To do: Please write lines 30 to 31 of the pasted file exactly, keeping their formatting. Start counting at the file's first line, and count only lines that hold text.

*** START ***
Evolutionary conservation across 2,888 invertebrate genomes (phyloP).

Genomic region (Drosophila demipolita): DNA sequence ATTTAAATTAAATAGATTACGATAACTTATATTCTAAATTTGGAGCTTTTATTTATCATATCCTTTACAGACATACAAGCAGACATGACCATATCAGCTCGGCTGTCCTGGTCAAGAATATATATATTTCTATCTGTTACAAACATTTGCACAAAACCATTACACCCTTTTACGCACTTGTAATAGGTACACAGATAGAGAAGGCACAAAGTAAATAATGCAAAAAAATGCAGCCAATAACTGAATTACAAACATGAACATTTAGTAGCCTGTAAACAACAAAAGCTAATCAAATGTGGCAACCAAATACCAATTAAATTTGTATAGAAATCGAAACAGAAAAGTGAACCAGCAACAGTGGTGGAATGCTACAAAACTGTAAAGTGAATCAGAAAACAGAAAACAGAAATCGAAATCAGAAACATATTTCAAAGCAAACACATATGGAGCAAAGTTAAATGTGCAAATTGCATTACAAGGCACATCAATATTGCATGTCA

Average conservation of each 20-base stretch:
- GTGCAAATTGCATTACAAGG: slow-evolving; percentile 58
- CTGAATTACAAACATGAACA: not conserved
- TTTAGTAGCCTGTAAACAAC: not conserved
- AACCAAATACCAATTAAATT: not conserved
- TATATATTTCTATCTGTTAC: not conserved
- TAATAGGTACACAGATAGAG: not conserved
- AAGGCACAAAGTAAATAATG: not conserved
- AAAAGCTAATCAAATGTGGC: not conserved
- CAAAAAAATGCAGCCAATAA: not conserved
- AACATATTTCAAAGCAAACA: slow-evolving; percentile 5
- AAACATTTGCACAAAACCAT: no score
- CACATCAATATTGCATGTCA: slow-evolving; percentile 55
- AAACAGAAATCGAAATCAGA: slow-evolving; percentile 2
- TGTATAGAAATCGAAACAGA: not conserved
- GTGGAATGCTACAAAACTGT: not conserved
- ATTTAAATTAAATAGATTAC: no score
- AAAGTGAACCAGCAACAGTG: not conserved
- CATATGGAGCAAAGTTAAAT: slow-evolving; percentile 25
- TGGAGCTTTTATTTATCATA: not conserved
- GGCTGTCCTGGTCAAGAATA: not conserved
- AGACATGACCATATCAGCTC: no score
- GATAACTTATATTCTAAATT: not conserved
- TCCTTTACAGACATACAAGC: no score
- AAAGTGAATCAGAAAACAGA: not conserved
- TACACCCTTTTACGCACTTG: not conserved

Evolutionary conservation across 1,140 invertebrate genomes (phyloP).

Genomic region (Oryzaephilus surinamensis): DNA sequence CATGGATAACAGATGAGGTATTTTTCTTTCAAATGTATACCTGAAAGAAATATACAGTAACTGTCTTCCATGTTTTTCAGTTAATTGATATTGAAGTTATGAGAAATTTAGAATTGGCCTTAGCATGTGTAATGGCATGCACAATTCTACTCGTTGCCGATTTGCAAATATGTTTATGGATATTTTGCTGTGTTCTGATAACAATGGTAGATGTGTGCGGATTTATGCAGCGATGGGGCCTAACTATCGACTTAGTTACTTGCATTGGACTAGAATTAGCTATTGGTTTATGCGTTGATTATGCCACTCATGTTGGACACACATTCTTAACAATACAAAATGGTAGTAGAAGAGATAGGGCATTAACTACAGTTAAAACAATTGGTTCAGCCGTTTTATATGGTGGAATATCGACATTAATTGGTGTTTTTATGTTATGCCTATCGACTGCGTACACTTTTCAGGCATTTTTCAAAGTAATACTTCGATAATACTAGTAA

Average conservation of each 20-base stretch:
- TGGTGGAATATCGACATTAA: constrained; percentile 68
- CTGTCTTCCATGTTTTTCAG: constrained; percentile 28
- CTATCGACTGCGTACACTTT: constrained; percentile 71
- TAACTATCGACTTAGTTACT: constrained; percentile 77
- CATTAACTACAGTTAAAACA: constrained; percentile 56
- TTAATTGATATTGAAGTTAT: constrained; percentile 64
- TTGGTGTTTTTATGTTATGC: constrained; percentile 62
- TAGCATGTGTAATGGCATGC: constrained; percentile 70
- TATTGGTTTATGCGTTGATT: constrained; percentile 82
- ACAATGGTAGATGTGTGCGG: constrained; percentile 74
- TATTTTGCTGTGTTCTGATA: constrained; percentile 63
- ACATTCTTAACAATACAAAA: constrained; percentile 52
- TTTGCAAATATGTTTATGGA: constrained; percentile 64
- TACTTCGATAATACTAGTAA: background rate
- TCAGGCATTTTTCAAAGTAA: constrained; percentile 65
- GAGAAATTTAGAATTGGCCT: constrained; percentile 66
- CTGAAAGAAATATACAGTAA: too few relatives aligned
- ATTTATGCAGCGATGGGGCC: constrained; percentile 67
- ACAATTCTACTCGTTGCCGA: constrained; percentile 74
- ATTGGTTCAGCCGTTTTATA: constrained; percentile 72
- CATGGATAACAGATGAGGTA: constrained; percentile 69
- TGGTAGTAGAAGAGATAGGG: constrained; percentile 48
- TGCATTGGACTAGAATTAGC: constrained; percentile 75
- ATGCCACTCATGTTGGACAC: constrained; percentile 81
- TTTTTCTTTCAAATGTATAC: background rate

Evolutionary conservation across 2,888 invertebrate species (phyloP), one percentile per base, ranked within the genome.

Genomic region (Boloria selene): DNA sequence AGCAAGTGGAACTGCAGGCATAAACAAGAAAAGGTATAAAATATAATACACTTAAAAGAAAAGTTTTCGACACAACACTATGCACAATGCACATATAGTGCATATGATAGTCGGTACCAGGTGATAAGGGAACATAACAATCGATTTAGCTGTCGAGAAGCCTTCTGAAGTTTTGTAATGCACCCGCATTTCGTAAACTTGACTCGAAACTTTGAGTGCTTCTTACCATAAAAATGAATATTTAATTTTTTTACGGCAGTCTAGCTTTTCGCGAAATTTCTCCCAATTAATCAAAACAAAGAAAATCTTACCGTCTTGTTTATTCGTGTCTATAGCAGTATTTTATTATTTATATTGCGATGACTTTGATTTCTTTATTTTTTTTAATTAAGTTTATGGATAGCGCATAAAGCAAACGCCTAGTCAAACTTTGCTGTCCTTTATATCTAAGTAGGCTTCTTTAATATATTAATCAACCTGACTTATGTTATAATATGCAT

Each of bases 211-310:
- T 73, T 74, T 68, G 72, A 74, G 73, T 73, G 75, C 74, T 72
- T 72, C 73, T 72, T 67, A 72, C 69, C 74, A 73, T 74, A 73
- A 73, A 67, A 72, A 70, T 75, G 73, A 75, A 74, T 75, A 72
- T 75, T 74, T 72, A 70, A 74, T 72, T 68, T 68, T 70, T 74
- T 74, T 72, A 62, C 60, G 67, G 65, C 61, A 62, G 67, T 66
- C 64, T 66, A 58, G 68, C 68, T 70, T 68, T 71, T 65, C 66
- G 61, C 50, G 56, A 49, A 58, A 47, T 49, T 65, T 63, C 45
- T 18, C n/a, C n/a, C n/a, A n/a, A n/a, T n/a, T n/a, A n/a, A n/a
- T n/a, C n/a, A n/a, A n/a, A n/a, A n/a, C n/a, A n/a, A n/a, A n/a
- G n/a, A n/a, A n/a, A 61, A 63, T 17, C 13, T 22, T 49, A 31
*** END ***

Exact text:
Genomic region (Oryzaephilus surinamensis): DNA sequence CATGGATAACAGATGAGGTATTTTTCTTTCAAATGTATACCTGAAAGAAATATACAGTAACTGTCTTCCATGTTTTTCAGTTAATTGATATTGAAGTTATGAGAAATTTAGAATTGGCCTTAGCATGTGTAATGGCATGCACAATTCTACTCGTTGCCGATTTGCAAATATGTTTATGGATATTTTGCTGTGTTCTGATAACAATGGTAGATGTGTGCGGATTTATGCAGCGATGGGGCCTAACTATCGACTTAGTTACTTGCATTGGACTAGAATTAGCTATTGGTTTATGCGTTGATTATGCCACTCATGTTGGACACACATTCTTAACAATACAAAATGGTAGTAGAAGAGATAGGGCATTAACTACAGTTAAAACAATTGGTTCAGCCGTTTTATATGGTGGAATATCGACATTAATTGGTGTTTTTATGTTATGCCTATCGACTGCGTACACTTTTCAGGCATTTTTCAAAGTAATACTTCGATAATACTAGTAA

Average conservation of each 20-base stretch: